Studies on the practice of genital mutilation show the benefits of educational programs in the areas that still carry it out. The Tostan program in Senegal shows how the end of the practice will provide health benefits for women and will bring about better overall respect for women in the community. However, programs like that one are few and have to be much more prevalent to have a serious impact in Western Africa.

For nations in the Western world, spreading education about the female body could bring benefits in Africa and the West. A successful program could lessen the immigration demands on the West and give women a better chance at being leaders in the communities of Africa. For the women that live in fear and pain due to this practice, funding by the nations of the Western world might go a long way towards improving the world as a whole.

– Eric Gustafsson

Sources: Stanford University, BBC, World Health Organization, PBS
Photo: MintPress News

world map
Since the catastrophic earthquake four years ago, the number of people suffering from malnutrition in Haiti has risen dramatically. Even before the earthquake hit, people were struggling to eat a nutritious balance of food, with complications from malnutrition contributing to 60% of deaths in children and a relatively high mortality rate in adults.

Although children are the primary worry, the concern regarding malnourishment extends to those sick with HIV and tuberculosis, pregnant women and young adults. Poor sanitation also contributes to poor health by spreading disease, which can critically damage the immune system or cause severe dehydration. Other effects of malnutrition include hindered mental and physical growth, emotional changes (depression or anxiety) and difficulty learning or concentrating.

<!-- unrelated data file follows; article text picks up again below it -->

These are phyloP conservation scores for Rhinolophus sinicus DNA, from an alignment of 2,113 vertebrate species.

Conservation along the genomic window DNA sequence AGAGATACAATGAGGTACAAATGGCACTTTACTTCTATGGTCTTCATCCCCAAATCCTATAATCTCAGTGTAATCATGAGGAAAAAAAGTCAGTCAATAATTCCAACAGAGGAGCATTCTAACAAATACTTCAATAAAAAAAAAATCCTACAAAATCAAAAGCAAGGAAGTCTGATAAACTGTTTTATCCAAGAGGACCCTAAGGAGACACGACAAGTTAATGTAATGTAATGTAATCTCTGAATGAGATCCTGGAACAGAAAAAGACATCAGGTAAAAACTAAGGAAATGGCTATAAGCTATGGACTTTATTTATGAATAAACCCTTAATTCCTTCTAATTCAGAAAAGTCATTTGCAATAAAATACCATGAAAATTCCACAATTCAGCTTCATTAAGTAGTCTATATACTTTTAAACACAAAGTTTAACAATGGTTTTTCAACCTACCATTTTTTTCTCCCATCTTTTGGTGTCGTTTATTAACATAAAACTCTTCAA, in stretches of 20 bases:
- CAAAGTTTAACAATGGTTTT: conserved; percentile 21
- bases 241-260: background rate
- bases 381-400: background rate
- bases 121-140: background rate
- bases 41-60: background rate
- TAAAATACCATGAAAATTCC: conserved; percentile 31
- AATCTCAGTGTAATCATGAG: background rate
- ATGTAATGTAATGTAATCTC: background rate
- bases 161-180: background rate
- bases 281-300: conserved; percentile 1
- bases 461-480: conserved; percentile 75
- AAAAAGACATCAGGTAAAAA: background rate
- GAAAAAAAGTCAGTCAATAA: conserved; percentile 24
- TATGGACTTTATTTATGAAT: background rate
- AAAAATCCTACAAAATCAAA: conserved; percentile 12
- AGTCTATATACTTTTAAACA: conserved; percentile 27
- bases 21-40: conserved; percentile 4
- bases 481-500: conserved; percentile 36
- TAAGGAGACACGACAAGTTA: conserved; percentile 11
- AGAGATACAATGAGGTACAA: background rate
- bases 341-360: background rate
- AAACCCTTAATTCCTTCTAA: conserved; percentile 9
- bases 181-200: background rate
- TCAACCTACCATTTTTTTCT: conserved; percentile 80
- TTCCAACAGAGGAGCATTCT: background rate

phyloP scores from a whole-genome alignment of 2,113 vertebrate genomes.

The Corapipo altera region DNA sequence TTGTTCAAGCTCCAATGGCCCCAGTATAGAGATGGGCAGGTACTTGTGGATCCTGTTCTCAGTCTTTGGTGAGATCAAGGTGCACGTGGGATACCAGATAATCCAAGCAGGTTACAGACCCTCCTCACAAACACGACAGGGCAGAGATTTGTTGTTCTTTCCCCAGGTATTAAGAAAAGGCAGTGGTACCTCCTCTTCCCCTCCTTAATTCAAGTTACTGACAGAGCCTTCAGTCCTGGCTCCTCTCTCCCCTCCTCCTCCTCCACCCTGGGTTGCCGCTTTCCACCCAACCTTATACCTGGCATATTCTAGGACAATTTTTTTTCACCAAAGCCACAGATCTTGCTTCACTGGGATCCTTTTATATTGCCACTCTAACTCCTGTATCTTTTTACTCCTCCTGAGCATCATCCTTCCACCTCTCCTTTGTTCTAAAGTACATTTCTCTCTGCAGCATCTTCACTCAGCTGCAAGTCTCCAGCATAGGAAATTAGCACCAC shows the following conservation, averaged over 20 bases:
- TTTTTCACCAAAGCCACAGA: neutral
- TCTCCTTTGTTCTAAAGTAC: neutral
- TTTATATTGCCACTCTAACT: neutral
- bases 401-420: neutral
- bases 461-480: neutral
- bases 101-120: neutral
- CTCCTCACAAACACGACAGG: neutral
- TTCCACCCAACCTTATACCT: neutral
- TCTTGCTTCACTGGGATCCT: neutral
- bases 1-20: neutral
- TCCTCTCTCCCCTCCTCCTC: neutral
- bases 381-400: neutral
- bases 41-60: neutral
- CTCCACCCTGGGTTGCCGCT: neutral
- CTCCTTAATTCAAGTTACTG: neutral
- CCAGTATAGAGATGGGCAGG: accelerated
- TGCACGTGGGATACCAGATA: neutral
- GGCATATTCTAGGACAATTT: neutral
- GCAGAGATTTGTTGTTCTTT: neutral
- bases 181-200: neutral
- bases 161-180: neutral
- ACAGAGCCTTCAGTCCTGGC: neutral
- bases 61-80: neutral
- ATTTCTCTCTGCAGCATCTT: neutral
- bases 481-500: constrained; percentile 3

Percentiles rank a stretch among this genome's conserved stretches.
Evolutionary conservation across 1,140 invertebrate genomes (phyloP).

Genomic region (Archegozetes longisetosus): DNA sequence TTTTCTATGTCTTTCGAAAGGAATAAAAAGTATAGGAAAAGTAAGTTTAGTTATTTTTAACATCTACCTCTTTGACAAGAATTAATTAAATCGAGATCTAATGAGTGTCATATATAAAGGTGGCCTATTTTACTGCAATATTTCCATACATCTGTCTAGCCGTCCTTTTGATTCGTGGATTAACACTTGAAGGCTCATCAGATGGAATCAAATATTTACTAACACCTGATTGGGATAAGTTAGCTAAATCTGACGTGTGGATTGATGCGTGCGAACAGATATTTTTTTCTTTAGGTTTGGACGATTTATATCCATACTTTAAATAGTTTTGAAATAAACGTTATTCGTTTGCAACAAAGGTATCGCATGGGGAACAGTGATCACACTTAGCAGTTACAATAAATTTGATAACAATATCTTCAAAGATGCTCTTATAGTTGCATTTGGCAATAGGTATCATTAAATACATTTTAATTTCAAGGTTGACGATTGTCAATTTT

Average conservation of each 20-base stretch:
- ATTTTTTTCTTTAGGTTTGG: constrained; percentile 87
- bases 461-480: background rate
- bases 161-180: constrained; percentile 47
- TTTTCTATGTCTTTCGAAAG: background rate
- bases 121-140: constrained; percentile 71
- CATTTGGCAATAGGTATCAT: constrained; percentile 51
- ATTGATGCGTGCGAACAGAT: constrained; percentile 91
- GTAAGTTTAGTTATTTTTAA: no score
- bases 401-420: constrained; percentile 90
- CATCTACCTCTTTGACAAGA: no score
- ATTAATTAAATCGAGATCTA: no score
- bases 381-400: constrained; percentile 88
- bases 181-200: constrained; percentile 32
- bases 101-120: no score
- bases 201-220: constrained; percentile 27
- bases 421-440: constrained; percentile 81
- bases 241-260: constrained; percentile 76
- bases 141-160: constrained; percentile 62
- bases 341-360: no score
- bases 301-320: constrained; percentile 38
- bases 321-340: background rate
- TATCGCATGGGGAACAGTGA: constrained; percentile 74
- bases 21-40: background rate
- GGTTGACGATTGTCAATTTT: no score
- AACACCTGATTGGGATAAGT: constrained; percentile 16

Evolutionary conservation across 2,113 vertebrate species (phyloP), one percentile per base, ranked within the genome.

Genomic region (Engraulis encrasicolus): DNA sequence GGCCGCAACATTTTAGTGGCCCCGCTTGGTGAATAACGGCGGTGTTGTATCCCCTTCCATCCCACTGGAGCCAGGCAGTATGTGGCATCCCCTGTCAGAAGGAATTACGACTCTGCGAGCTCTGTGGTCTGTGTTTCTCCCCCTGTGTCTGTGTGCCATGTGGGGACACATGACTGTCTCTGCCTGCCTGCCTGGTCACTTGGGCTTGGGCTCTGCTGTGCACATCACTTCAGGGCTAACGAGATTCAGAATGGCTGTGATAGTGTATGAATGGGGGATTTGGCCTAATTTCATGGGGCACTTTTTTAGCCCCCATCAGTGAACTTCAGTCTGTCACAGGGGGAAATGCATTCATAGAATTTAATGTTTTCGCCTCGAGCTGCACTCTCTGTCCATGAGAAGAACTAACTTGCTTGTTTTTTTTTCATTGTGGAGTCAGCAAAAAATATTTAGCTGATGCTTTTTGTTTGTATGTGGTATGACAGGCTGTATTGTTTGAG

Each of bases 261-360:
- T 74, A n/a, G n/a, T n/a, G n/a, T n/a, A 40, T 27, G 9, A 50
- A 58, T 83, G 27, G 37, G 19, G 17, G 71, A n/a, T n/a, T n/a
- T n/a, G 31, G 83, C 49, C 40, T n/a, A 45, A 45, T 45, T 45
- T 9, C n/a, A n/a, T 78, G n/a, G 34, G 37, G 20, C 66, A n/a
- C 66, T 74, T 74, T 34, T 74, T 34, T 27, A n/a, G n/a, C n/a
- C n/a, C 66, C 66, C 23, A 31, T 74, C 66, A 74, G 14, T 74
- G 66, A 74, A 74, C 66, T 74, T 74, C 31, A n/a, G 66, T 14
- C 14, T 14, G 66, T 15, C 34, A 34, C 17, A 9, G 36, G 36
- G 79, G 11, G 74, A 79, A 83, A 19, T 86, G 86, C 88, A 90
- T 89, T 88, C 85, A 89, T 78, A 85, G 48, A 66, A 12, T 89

There are ways to help ebb malnutrition in Haiti.  Here are a couple of philanthropic causes that are focused on heightening nutrition in Haiti.

The Nourimanba Production Facility

Located in a modest two-story building in Haiti’s Central Plateau, the Nourimanba Production Facility is more than it appears on the outside. The facility is quite sophisticated, using top-of-the-line stainless steel devices to process peanuts and mix the peanut based paste with vitamins in order to create a nutritious and essential medicine. Andrew Marx, Director of Communications at Partners in Health (PIH) stated that this facility enables 350 tons of Nourimanba to reach 50,000 children a year, with each child taking the medicine daily for up to eight weeks.  The company supports local peanut farmers and opens up an incredibly convenient and dependable market for the community to yield both sales and even jobs.

Hunger Relief International (HRI)

HRI works with local farmers to provide three meals per day consisting of beans, rice, cornmeal and pasta, to 1,450 orphans in 28 different orphanages. HRI also helps children and women plant gardens at homes and schools, helps tackle malnutrition in Haiti, promotes healthy eating and forms new sources of income for the communities. The easy access to nutritional food will relieve the families of unnecessary spending, which will allow their money to be spent on education or school supplies, for example.

World Food Programme (WFP)

WFP is a leading agency in the fight to provide young children and mothers with the proper nutrients necessary during crucial developmental stages. The WFP is working with the Ministry of Agriculture to build a link between local smallholder farmers and the school meal system to produce a greater market for farmers and cut down on food insecurity. An estimated 3,000 metric tons of rice will be bought from Haitian farmers during the current school year in order to provide the National School Meals Programme with a supply large enough to sustain the 685,000 children in school. Milk is also bought from local smallholder farmers and distributed to 84 different schools.

With continued support from these various causes, Haiti is making strides to rebuild its health and economy. Farmers and the most vulnerable members of the community are also being given the necessary resources needed to help strengthen them and curb malnutrition in Haiti.

Becka Felcon

Sources: Partners in Health, Partners in Health, Hunger Relief International, World Food Programme